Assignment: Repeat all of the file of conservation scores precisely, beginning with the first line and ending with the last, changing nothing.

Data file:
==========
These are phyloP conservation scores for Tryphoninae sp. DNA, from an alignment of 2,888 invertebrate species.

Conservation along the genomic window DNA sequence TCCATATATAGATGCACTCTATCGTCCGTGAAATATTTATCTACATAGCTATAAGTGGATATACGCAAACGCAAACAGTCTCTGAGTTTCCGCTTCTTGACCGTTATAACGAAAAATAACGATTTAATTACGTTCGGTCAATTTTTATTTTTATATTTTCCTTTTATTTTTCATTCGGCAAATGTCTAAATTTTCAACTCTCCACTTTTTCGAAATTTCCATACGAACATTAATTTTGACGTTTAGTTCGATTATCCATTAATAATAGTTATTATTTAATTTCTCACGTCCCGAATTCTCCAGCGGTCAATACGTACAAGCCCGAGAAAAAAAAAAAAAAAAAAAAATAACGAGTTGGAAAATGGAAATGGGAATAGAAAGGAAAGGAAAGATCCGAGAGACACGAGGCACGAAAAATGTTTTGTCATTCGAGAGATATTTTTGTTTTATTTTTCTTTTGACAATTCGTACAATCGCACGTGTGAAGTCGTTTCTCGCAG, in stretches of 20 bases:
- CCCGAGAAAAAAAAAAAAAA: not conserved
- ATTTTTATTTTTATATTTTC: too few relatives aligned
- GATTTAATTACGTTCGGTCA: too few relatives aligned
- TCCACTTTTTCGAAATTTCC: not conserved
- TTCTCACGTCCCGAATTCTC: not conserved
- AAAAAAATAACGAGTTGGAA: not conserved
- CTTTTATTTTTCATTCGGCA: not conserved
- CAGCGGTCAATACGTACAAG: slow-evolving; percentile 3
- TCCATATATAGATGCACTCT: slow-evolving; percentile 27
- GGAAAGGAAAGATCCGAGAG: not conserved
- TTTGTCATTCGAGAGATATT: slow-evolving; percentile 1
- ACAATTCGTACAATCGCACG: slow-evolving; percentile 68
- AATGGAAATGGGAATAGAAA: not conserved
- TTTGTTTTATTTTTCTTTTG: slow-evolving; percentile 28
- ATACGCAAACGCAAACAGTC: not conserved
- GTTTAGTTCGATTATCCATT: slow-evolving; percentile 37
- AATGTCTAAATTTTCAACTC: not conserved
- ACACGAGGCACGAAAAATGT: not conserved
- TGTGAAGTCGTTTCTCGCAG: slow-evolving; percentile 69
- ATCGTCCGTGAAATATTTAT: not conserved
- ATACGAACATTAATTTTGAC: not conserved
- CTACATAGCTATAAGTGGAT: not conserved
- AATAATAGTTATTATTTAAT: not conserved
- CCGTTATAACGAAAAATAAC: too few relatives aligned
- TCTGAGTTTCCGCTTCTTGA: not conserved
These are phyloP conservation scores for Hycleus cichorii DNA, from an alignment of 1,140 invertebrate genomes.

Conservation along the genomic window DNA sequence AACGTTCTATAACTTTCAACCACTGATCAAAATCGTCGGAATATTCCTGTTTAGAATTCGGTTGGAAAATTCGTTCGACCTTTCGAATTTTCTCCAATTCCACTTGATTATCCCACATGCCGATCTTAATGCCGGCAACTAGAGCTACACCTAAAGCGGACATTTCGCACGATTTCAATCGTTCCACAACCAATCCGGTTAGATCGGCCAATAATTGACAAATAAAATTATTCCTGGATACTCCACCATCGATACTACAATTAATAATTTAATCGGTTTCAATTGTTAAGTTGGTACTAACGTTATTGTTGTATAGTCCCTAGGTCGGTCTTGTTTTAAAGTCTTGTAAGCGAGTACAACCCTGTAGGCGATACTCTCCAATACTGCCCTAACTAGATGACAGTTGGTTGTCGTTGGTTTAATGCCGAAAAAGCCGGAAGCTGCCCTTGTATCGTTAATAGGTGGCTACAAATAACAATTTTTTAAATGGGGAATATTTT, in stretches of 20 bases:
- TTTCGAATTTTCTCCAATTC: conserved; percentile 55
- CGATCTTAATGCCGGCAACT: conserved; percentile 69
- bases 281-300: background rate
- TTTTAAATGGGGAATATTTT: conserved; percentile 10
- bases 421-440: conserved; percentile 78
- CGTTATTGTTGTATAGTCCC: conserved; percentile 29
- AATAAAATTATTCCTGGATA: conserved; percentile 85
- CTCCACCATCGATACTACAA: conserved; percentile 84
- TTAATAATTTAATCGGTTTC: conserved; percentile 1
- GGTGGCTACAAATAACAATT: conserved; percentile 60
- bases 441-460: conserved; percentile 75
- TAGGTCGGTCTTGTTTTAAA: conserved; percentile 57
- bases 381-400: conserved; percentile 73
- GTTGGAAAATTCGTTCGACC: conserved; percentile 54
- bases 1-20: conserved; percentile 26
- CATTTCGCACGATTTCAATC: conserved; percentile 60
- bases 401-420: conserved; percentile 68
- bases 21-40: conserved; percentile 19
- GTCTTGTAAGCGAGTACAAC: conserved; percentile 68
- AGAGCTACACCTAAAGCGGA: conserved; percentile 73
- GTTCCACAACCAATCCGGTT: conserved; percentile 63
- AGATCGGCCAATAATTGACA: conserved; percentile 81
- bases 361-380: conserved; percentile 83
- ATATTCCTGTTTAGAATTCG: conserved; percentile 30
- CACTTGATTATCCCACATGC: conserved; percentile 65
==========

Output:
These are phyloP conservation scores for Tryphoninae sp. DNA, from an alignment of 2,888 invertebrate species.

Conservation along the genomic window DNA sequence TCCATATATAGATGCACTCTATCGTCCGTGAAATATTTATCTACATAGCTATAAGTGGATATACGCAAACGCAAACAGTCTCTGAGTTTCCGCTTCTTGACCGTTATAACGAAAAATAACGATTTAATTACGTTCGGTCAATTTTTATTTTTATATTTTCCTTTTATTTTTCATTCGGCAAATGTCTAAATTTTCAACTCTCCACTTTTTCGAAATTTCCATACGAACATTAATTTTGACGTTTAGTTCGATTATCCATTAATAATAGTTATTATTTAATTTCTCACGTCCCGAATTCTCCAGCGGTCAATACGTACAAGCCCGAGAAAAAAAAAAAAAAAAAAAAATAACGAGTTGGAAAATGGAAATGGGAATAGAAAGGAAAGGAAAGATCCGAGAGACACGAGGCACGAAAAATGTTTTGTCATTCGAGAGATATTTTTGTTTTATTTTTCTTTTGACAATTCGTACAATCGCACGTGTGAAGTCGTTTCTCGCAG, in stretches of 20 bases:
- CCCGAGAAAAAAAAAAAAAA: not conserved
- ATTTTTATTTTTATATTTTC: too few relatives aligned
- GATTTAATTACGTTCGGTCA: too few relatives aligned
- TCCACTTTTTCGAAATTTCC: not conserved
- TTCTCACGTCCCGAATTCTC: not conserved
- AAAAAAATAACGAGTTGGAA: not conserved
- CTTTTATTTTTCATTCGGCA: not conserved
- CAGCGGTCAATACGTACAAG: slow-evolving; percentile 3
- TCCATATATAGATGCACTCT: slow-evolving; percentile 27
- GGAAAGGAAAGATCCGAGAG: not conserved
- TTTGTCATTCGAGAGATATT: slow-evolving; percentile 1
- ACAATTCGTACAATCGCACG: slow-evolving; percentile 68
- AATGGAAATGGGAATAGAAA: not conserved
- TTTGTTTTATTTTTCTTTTG: slow-evolving; percentile 28
- ATACGCAAACGCAAACAGTC: not conserved
- GTTTAGTTCGATTATCCATT: slow-evolving; percentile 37
- AATGTCTAAATTTTCAACTC: not conserved
- ACACGAGGCACGAAAAATGT: not conserved
- TGTGAAGTCGTTTCTCGCAG: slow-evolving; percentile 69
- ATCGTCCGTGAAATATTTAT: not conserved
- ATACGAACATTAATTTTGAC: not conserved
- CTACATAGCTATAAGTGGAT: not conserved
- AATAATAGTTATTATTTAAT: not conserved
- CCGTTATAACGAAAAATAAC: too few relatives aligned
- TCTGAGTTTCCGCTTCTTGA: not conserved
These are phyloP conservation scores for Hycleus cichorii DNA, from an alignment of 1,140 invertebrate genomes.

Conservation along the genomic window DNA sequence AACGTTCTATAACTTTCAACCACTGATCAAAATCGTCGGAATATTCCTGTTTAGAATTCGGTTGGAAAATTCGTTCGACCTTTCGAATTTTCTCCAATTCCACTTGATTATCCCACATGCCGATCTTAATGCCGGCAACTAGAGCTACACCTAAAGCGGACATTTCGCACGATTTCAATCGTTCCACAACCAATCCGGTTAGATCGGCCAATAATTGACAAATAAAATTATTCCTGGATACTCCACCATCGATACTACAATTAATAATTTAATCGGTTTCAATTGTTAAGTTGGTACTAACGTTATTGTTGTATAGTCCCTAGGTCGGTCTTGTTTTAAAGTCTTGTAAGCGAGTACAACCCTGTAGGCGATACTCTCCAATACTGCCCTAACTAGATGACAGTTGGTTGTCGTTGGTTTAATGCCGAAAAAGCCGGAAGCTGCCCTTGTATCGTTAATAGGTGGCTACAAATAACAATTTTTTAAATGGGGAATATTTT, in stretches of 20 bases:
- TTTCGAATTTTCTCCAATTC: conserved; percentile 55
- CGATCTTAATGCCGGCAACT: conserved; percentile 69
- bases 281-300: background rate
- TTTTAAATGGGGAATATTTT: conserved; percentile 10
- bases 421-440: conserved; percentile 78
- CGTTATTGTTGTATAGTCCC: conserved; percentile 29
- AATAAAATTATTCCTGGATA: conserved; percentile 85
- CTCCACCATCGATACTACAA: conserved; percentile 84
- TTAATAATTTAATCGGTTTC: conserved; percentile 1
- GGTGGCTACAAATAACAATT: conserved; percentile 60
- bases 441-460: conserved; percentile 75
- TAGGTCGGTCTTGTTTTAAA: conserved; percentile 57
- bases 381-400: conserved; percentile 73
- GTTGGAAAATTCGTTCGACC: conserved; percentile 54
- bases 1-20: conserved; percentile 26
- CATTTCGCACGATTTCAATC: conserved; percentile 60
- bases 401-420: conserved; percentile 68
- bases 21-40: conserved; percentile 19
- GTCTTGTAAGCGAGTACAAC: conserved; percentile 68
- AGAGCTACACCTAAAGCGGA: conserved; percentile 73
- GTTCCACAACCAATCCGGTT: conserved; percentile 63
- AGATCGGCCAATAATTGACA: conserved; percentile 81
- bases 361-380: conserved; percentile 83
- ATATTCCTGTTTAGAATTCG: conserved; percentile 30
- CACTTGATTATCCCACATGC: conserved; percentile 65